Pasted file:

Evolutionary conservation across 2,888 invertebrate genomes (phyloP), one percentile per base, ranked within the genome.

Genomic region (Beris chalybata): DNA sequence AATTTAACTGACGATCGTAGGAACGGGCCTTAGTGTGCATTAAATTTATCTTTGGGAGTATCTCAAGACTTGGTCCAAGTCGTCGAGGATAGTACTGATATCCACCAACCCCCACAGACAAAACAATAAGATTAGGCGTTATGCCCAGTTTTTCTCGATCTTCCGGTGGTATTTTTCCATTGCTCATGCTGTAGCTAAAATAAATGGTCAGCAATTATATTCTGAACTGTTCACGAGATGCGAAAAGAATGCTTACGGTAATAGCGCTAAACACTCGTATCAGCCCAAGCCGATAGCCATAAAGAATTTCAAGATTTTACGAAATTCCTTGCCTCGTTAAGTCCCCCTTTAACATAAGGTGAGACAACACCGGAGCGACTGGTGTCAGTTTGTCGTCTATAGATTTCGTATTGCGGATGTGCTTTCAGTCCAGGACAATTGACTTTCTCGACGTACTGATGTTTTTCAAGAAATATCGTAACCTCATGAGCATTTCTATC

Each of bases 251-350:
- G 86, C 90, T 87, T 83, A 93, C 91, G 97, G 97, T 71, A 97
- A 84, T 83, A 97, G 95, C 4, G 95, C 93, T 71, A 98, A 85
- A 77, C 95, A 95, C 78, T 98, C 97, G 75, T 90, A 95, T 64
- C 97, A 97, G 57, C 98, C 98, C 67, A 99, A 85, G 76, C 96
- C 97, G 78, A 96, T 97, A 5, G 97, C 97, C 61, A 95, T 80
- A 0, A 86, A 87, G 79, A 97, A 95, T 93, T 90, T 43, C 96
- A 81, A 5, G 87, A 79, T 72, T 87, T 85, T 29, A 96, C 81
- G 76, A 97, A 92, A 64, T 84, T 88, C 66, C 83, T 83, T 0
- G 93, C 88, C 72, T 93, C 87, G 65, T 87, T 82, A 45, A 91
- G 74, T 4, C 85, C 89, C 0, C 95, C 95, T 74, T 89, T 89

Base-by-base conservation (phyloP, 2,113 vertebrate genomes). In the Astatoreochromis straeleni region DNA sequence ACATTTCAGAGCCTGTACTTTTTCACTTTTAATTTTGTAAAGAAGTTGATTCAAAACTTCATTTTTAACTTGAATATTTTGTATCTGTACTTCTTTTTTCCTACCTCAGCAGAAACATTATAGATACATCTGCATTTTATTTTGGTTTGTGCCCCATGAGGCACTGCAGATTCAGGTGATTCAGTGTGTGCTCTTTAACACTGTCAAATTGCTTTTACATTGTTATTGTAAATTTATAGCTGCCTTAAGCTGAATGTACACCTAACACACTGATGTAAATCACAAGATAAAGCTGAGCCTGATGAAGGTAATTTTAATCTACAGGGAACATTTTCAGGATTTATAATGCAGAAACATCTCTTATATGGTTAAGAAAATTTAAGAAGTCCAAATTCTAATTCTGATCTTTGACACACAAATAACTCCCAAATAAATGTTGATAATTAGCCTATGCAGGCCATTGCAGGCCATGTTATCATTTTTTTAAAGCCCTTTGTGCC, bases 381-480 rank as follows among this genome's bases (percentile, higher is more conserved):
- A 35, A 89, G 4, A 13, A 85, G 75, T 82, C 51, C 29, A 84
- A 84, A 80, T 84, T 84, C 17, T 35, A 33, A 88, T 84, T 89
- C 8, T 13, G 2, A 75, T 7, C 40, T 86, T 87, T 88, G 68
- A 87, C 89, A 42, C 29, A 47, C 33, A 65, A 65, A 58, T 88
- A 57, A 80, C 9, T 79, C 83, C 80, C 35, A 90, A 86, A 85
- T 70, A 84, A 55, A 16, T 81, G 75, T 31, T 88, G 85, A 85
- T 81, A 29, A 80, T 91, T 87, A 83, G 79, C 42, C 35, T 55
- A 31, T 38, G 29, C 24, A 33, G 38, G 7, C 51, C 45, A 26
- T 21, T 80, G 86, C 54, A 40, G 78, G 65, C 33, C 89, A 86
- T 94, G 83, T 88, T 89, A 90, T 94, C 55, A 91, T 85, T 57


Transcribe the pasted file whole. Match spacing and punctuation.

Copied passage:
Evolutionary conservation across 2,888 invertebrate genomes (phyloP), one percentile per base, ranked within the genome.

Genomic region (Beris chalybata): DNA sequence AATTTAACTGACGATCGTAGGAACGGGCCTTAGTGTGCATTAAATTTATCTTTGGGAGTATCTCAAGACTTGGTCCAAGTCGTCGAGGATAGTACTGATATCCACCAACCCCCACAGACAAAACAATAAGATTAGGCGTTATGCCCAGTTTTTCTCGATCTTCCGGTGGTATTTTTCCATTGCTCATGCTGTAGCTAAAATAAATGGTCAGCAATTATATTCTGAACTGTTCACGAGATGCGAAAAGAATGCTTACGGTAATAGCGCTAAACACTCGTATCAGCCCAAGCCGATAGCCATAAAGAATTTCAAGATTTTACGAAATTCCTTGCCTCGTTAAGTCCCCCTTTAACATAAGGTGAGACAACACCGGAGCGACTGGTGTCAGTTTGTCGTCTATAGATTTCGTATTGCGGATGTGCTTTCAGTCCAGGACAATTGACTTTCTCGACGTACTGATGTTTTTCAAGAAATATCGTAACCTCATGAGCATTTCTATC

Each of bases 251-350:
- G 86, C 90, T 87, T 83, A 93, C 91, G 97, G 97, T 71, A 97
- A 84, T 83, A 97, G 95, C 4, G 95, C 93, T 71, A 98, A 85
- A 77, C 95, A 95, C 78, T 98, C 97, G 75, T 90, A 95, T 64
- C 97, A 97, G 57, C 98, C 98, C 67, A 99, A 85, G 76, C 96
- C 97, G 78, A 96, T 97, A 5, G 97, C 97, C 61, A 95, T 80
- A 0, A 86, A 87, G 79, A 97, A 95, T 93, T 90, T 43, C 96
- A 81, A 5, G 87, A 79, T 72, T 87, T 85, T 29, A 96, C 81
- G 76, A 97, A 92, A 64, T 84, T 88, C 66, C 83, T 83, T 0
- G 93, C 88, C 72, T 93, C 87, G 65, T 87, T 82, A 45, A 91
- G 74, T 4, C 85, C 89, C 0, C 95, C 95, T 74, T 89, T 89

Base-by-base conservation (phyloP, 2,113 vertebrate genomes). In the Astatoreochromis straeleni region DNA sequence ACATTTCAGAGCCTGTACTTTTTCACTTTTAATTTTGTAAAGAAGTTGATTCAAAACTTCATTTTTAACTTGAATATTTTGTATCTGTACTTCTTTTTTCCTACCTCAGCAGAAACATTATAGATACATCTGCATTTTATTTTGGTTTGTGCCCCATGAGGCACTGCAGATTCAGGTGATTCAGTGTGTGCTCTTTAACACTGTCAAATTGCTTTTACATTGTTATTGTAAATTTATAGCTGCCTTAAGCTGAATGTACACCTAACACACTGATGTAAATCACAAGATAAAGCTGAGCCTGATGAAGGTAATTTTAATCTACAGGGAACATTTTCAGGATTTATAATGCAGAAACATCTCTTATATGGTTAAGAAAATTTAAGAAGTCCAAATTCTAATTCTGATCTTTGACACACAAATAACTCCCAAATAAATGTTGATAATTAGCCTATGCAGGCCATTGCAGGCCATGTTATCATTTTTTTAAAGCCCTTTGTGCC, bases 381-480 rank as follows among this genome's bases (percentile, higher is more conserved):
- A 35, A 89, G 4, A 13, A 85, G 75, T 82, C 51, C 29, A 84
- A 84, A 80, T 84, T 84, C 17, T 35, A 33, A 88, T 84, T 89
- C 8, T 13, G 2, A 75, T 7, C 40, T 86, T 87, T 88, G 68
- A 87, C 89, A 42, C 29, A 47, C 33, A 65, A 65, A 58, T 88
- A 57, A 80, C 9, T 79, C 83, C 80, C 35, A 90, A 86, A 85
- T 70, A 84, A 55, A 16, T 81, G 75, T 31, T 88, G 85, A 85
- T 81, A 29, A 80, T 91, T 87, A 83, G 79, C 42, C 35, T 55
- A 31, T 38, G 29, C 24, A 33, G 38, G 7, C 51, C 45, A 26
- T 21, T 80, G 86, C 54, A 40, G 78, G 65, C 33, C 89, A 86
- T 94, G 83, T 88, T 89, A 90, T 94, C 55, A 91, T 85, T 57